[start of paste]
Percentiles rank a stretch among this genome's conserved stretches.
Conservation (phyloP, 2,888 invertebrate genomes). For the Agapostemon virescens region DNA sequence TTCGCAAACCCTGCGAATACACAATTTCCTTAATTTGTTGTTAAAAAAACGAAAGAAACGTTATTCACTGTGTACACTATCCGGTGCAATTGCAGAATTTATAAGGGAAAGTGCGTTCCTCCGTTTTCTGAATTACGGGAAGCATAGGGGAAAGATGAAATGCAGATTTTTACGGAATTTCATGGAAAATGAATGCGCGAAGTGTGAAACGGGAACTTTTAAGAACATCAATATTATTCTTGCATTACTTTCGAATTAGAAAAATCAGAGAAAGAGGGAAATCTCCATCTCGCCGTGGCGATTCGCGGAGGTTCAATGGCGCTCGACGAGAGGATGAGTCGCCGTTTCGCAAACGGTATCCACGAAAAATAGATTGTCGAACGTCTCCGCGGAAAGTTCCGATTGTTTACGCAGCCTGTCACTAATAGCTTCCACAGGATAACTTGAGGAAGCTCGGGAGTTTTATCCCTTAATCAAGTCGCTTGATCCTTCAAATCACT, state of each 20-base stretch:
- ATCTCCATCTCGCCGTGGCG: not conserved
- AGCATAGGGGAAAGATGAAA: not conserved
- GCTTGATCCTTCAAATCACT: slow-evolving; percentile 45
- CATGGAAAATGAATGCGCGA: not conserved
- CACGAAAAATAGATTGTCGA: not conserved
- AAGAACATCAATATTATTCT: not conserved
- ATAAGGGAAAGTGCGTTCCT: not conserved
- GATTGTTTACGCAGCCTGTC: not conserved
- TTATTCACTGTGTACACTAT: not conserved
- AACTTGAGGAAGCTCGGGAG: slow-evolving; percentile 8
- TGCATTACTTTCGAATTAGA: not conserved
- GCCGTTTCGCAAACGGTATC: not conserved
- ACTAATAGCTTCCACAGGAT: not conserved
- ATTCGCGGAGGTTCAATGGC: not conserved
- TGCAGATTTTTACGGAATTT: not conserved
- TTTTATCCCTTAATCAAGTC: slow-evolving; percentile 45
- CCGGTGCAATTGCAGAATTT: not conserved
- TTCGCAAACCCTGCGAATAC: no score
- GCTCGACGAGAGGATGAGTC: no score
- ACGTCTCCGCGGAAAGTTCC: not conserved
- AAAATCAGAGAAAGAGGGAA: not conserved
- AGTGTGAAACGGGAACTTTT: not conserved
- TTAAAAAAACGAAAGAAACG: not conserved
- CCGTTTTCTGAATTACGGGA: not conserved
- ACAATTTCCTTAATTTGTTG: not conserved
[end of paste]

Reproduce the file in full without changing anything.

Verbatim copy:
Percentiles rank a stretch among this genome's conserved stretches.
Conservation (phyloP, 2,888 invertebrate genomes). For the Agapostemon virescens region DNA sequence TTCGCAAACCCTGCGAATACACAATTTCCTTAATTTGTTGTTAAAAAAACGAAAGAAACGTTATTCACTGTGTACACTATCCGGTGCAATTGCAGAATTTATAAGGGAAAGTGCGTTCCTCCGTTTTCTGAATTACGGGAAGCATAGGGGAAAGATGAAATGCAGATTTTTACGGAATTTCATGGAAAATGAATGCGCGAAGTGTGAAACGGGAACTTTTAAGAACATCAATATTATTCTTGCATTACTTTCGAATTAGAAAAATCAGAGAAAGAGGGAAATCTCCATCTCGCCGTGGCGATTCGCGGAGGTTCAATGGCGCTCGACGAGAGGATGAGTCGCCGTTTCGCAAACGGTATCCACGAAAAATAGATTGTCGAACGTCTCCGCGGAAAGTTCCGATTGTTTACGCAGCCTGTCACTAATAGCTTCCACAGGATAACTTGAGGAAGCTCGGGAGTTTTATCCCTTAATCAAGTCGCTTGATCCTTCAAATCACT, state of each 20-base stretch:
- ATCTCCATCTCGCCGTGGCG: not conserved
- AGCATAGGGGAAAGATGAAA: not conserved
- GCTTGATCCTTCAAATCACT: slow-evolving; percentile 45
- CATGGAAAATGAATGCGCGA: not conserved
- CACGAAAAATAGATTGTCGA: not conserved
- AAGAACATCAATATTATTCT: not conserved
- ATAAGGGAAAGTGCGTTCCT: not conserved
- GATTGTTTACGCAGCCTGTC: not conserved
- TTATTCACTGTGTACACTAT: not conserved
- AACTTGAGGAAGCTCGGGAG: slow-evolving; percentile 8
- TGCATTACTTTCGAATTAGA: not conserved
- GCCGTTTCGCAAACGGTATC: not conserved
- ACTAATAGCTTCCACAGGAT: not conserved
- ATTCGCGGAGGTTCAATGGC: not conserved
- TGCAGATTTTTACGGAATTT: not conserved
- TTTTATCCCTTAATCAAGTC: slow-evolving; percentile 45
- CCGGTGCAATTGCAGAATTT: not conserved
- TTCGCAAACCCTGCGAATAC: no score
- GCTCGACGAGAGGATGAGTC: no score
- ACGTCTCCGCGGAAAGTTCC: not conserved
- AAAATCAGAGAAAGAGGGAA: not conserved
- AGTGTGAAACGGGAACTTTT: not conserved
- TTAAAAAAACGAAAGAAACG: not conserved
- CCGTTTTCTGAATTACGGGA: not conserved
- ACAATTTCCTTAATTTGTTG: not conserved